Even Heisman Trophy winners get into bar fights, making them part of the American tradition. In July 2013, Texas A & M Quarterback Johnny Manziel pleaded guilty to a misdemeanor charge of "failing to identify himself to police" after an alleged fight at a college bar. A disorderly conduct, along with using a fake driver's license charges, were dismissed, according to the Bryan-College Station Eagle, Texas A & M's student newspaper. (4) - Just pawn this off to the old adage, Boys will be boys, and It happens to the best of "em.
Not all incidents of bad sportsmanship that turn into crimes are in the Mickey Misdemeanor category. On Nov. 30, 2013, Adrian Laroze Briskey, 28, killed 36-year-old Michelle Shepherd. Briskey was livid that the victim did not seem upset over Auburn's upsetting the Crimson Tide by a 34-28 score. [With no time left on the clock, Auburn ran back a missed Alabama field goal for more than 100 yards, killing any hopes of Alabama playing in the national championship game.] (5)
"She said we weren't real Alabama fans because it didn't bother us they lost. And then she started shooting," said Nakesa Shepard, the victim's sister. "It was over a football game. I'm never going to forget it because she died in my arms." (5)
The YouTube craze and even the possibility of becoming famous on TMZ burns the bonfire of bad sportsmanship. Baltimore Ravens Receiver Torrey Smith was quoted on NBCsports.com as he was working on a Habitat for Humanity project, that if it wasn't for TMZ's reporting that some lady named Sweet Pea emerged from a party bus and cracked Ravens teammate Jacoby Jones alongside the head with a booze bottle, nothing would've come of the incident.
"I think it's funny that we're doing this, building a home, one day after everybody found out about this other thing. We all know it comes with the territory," Smith said.
YouTube is filled with videos depicting horrible sportsmanship: Everything from a girl running for first base and hitting the opposing team's first basemen so hard it could easily have led to paralysis; to a karate sparring incident wherein the loser gets into an altercation with the head referee after losing his fight, then grabs the championship trophy and tries to storm out of the arena with it, fighting with innumerable people and destroying the garish opulent prize in the process. (See: http://www.youtube.com/watch?v=nEh1cBeJdJM)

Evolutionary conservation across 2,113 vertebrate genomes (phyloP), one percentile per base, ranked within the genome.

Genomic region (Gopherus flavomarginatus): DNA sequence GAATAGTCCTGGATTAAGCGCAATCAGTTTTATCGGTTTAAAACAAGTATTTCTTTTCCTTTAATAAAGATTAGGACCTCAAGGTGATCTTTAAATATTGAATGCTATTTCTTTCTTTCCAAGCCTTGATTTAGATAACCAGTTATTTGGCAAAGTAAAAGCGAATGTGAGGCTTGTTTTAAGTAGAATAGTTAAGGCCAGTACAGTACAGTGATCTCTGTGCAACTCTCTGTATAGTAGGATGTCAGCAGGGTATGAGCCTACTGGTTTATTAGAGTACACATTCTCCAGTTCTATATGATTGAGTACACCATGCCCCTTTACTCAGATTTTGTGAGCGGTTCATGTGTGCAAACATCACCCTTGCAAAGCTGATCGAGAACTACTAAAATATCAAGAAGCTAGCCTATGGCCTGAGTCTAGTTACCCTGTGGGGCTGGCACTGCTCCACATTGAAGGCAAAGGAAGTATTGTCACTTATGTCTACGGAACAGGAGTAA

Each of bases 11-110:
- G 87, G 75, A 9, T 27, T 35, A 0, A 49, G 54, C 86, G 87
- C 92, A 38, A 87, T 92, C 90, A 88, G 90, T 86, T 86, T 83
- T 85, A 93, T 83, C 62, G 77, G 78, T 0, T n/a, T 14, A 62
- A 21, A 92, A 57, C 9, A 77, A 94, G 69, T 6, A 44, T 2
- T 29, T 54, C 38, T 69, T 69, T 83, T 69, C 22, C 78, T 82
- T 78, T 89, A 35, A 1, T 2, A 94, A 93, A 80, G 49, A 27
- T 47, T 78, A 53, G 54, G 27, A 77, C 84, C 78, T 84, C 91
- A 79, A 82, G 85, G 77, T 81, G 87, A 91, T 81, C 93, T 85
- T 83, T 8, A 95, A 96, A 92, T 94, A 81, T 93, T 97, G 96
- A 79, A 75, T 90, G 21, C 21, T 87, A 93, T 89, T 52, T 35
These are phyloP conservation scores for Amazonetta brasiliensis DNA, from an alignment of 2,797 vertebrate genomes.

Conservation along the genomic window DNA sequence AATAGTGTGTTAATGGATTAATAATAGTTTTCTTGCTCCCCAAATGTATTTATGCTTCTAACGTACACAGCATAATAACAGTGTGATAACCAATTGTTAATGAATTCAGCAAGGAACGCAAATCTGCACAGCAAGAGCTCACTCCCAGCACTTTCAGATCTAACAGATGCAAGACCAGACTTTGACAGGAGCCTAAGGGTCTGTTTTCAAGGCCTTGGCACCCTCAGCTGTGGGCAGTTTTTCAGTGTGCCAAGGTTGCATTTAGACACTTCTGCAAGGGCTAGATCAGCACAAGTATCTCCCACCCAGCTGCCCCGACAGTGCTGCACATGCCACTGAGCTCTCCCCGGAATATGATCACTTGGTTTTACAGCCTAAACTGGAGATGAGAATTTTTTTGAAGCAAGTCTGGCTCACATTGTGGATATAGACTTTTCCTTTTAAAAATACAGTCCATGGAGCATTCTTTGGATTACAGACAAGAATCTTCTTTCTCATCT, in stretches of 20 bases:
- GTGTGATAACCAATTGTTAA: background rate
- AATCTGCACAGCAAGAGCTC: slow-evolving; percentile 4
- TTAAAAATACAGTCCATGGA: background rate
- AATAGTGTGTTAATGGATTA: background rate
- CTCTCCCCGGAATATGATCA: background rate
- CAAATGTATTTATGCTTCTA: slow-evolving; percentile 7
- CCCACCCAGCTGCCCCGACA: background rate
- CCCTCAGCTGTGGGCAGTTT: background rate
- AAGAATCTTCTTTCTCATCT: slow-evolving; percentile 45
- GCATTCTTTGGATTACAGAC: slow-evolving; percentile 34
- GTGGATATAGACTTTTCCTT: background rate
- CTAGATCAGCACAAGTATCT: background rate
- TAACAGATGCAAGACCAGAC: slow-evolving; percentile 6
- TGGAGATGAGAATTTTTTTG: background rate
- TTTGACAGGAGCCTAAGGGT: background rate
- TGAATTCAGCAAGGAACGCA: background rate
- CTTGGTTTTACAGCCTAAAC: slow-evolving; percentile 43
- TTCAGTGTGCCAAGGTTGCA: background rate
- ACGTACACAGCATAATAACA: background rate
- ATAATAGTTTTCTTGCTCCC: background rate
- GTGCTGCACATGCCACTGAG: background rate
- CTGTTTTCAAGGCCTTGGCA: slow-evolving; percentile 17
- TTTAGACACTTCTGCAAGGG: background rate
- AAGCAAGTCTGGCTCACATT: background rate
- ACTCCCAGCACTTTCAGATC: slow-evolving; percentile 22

Page after page of bad sportsmanship offerings are available on YouTube -- everything from pee-wee football atrocities to angry dads taking to the mat at wrestling matches, brutalizing their sons' opponents; to Philadelphia Eagles fans pelting their opponents' fans with a tonnage of hard snowballs - thrown MLB pitcher style -- with enough force and speed to necessitate emergency room visits for the poor guys wearing the jackets that aren't midnight green and silver. (See: http://www.youtube.com/watch?v=RvXNjfXbUaQ)
Running up the score has always led to outrage, particularly in high school sports. Adolescents are at a tender emotional age and killing the opposing team has always been a big no-no. In December of 2012 in Indiana, Arlington High School's girls basketball team annihilated a competing team 107-2, backfiring on the winning team's home victory with very big losses in the national media limelight: ESPN, Good Morning America, CBS This Morning, and radio stations coast to coast were interested in this story and rang Arlington High's phone off the hook. This devastation of an opposing rival isn't new, however. In 2009, Texas Covenant School's girls' basketball team cremated Dallas Academy 100-0.
When Mark Twain quipped, "It's good sportsmanship not to pick up lost golf balls while they are still rolling" America's great literary saint had no idea bad sportsmanship would ever come to this level of nuclear attack and ball-all-logical warfare.